CIC, RCBC team up for financial inclusion

By Tyrone Jasper C. Piad, BusinessMirror

The state-run Credit Information Corp. (CIC) and Rizal Commercial Banking Corp. (RCBC) is teaming up to promote digital financial inclusion and literacy amid the coronavirus pandemic.

The country’s central credit registry and the Yuchengco-led bank said in a statement they are focusing on helping the unbanked, underbanked, and underserved population in this venture.Ads byInnity

“The pandemic did not hinder us from expanding the reach of our database to contribute to improving the overall availability of credit, especially to the Filipino working-class including micro-level, small-scale and medium-scale enterprises (MSMEs),” CIC President and CEO Aileen L. Amor-Bautista said.

CIC and RCBC, through their memorandum of understanding, are committed to pursue the said goal through the bank’s financial inclusion application DiskarTech. RCBC—which is set to become an accessing entity—is a submitting entity to CIC’s credit database.

“Dubbed as a ‘financial inclusion super app,’ it offers vital financial services needed by the unserved and underserved consumers in every barangay and enables them to be part of the local banking ecosystem,” RCBC Vice President Angelito M. Villanueva said. “We call it grassroots banking.”

Apart from serving as a payment tool, DiskarTech is also offering a 3.25-percent per annum interest in savings and cash transactions via over 30,000 partner agents. This, as it provides telemedicine to make medical services accessible online.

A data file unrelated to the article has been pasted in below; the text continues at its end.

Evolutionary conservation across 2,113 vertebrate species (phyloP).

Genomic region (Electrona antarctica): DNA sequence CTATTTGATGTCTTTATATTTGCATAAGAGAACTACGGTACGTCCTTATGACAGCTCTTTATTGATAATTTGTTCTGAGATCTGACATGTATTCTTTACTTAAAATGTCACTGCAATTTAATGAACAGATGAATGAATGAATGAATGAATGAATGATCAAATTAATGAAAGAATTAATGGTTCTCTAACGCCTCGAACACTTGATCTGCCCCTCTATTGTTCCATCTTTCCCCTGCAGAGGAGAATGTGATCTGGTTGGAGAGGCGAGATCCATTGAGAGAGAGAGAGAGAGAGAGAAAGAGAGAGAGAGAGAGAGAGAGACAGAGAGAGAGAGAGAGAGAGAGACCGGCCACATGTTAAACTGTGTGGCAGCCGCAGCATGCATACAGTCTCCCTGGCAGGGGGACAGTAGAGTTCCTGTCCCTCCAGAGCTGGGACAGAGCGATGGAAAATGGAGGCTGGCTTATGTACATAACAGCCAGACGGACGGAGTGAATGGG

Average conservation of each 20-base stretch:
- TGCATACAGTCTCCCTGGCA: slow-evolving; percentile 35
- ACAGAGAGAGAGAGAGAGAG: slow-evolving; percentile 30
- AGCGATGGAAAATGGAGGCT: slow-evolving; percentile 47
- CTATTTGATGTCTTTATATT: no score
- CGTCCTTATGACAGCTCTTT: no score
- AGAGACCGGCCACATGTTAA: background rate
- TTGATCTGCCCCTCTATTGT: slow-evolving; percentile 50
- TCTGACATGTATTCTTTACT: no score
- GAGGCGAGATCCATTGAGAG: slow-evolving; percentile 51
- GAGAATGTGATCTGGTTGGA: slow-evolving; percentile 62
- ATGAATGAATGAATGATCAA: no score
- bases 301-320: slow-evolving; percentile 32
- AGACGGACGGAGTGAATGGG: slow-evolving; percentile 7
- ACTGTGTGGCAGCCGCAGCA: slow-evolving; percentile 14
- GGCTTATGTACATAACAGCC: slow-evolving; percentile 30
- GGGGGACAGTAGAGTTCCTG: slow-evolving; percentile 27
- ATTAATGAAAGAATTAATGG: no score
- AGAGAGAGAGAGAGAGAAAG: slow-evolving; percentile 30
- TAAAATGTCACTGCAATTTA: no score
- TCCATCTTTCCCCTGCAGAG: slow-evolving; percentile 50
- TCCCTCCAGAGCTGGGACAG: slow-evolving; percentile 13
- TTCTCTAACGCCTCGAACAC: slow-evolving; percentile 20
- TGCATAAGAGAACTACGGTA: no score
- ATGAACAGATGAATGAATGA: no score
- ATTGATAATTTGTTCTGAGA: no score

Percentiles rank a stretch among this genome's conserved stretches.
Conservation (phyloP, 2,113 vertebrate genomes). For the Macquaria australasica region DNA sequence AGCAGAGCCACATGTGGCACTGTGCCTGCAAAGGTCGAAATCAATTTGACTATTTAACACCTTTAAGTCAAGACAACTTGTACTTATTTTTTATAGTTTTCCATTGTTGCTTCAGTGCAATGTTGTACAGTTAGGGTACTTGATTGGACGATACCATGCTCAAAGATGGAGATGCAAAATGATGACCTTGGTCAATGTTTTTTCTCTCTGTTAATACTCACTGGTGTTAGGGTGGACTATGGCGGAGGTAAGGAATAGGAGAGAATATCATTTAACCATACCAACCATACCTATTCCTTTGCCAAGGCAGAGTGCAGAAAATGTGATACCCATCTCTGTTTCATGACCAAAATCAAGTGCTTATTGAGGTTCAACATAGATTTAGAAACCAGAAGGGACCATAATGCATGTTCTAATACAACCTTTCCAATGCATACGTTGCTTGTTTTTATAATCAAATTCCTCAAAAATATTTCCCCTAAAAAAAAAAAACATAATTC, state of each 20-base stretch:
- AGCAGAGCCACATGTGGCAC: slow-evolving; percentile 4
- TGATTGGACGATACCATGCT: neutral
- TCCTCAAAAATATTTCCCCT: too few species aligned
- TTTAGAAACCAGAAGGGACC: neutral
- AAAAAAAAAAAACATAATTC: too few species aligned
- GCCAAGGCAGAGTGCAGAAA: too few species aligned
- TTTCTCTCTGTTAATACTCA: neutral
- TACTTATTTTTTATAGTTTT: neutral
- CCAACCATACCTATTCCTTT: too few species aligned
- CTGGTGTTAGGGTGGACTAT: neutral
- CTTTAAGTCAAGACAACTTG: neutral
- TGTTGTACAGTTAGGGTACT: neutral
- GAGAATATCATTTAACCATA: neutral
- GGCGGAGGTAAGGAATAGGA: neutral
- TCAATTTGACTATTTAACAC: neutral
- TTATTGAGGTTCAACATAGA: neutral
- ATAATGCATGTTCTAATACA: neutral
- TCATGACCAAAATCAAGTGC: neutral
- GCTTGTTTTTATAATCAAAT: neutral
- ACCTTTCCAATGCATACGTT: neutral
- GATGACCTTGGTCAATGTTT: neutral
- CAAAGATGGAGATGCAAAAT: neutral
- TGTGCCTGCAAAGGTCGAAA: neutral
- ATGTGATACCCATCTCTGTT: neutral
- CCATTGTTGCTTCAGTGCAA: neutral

Equipped with an electronic know-your-customer process, Villanueva said that the mobile app allows users to create their own basic deposit accounts.

The credit registry, along with Diskartech, is set to publish digital educational materials and conduct virtual events to promote the benefits of credit reports, financial technology, digital banking and creditworthiness.

“We want to push the idea of ‘creditworthiness’ even amid the pandemic and to continuously raise awareness on the rights of consumers to access their credit reports which may serve as their reputational collateral when they try to secure credit facilities,” Amor-Bautista said.

Recently, the central credit registry announced that CIBI Information Inc., one of its accredited credit bureaus, launched a digital app where individuals may inquire about their credit report and credit score. Users may register and create an account in the CIBIApp through desktops or mobile phones.

An individual’s credit report contains consolidated positive and negative credit data, along with other relevant information submitted by the financial institutions. It also includes basic personal information, government issued IDs, address, contact details, financial contracts and credit card records, among others.

With this app, the CIC said that credit data have become more accessible to the interested entities.

Amor-Bautista said that the registry’s database has now data of 21 million borrowers and 80 million contracts from across 533 financial institutions.

“Our database includes not just those who have credit cards, but even those who are unbanked and underbanked. Slowly but surely, the CIC is realizing the inclusivity envisioned by the law,” the CIC chief added.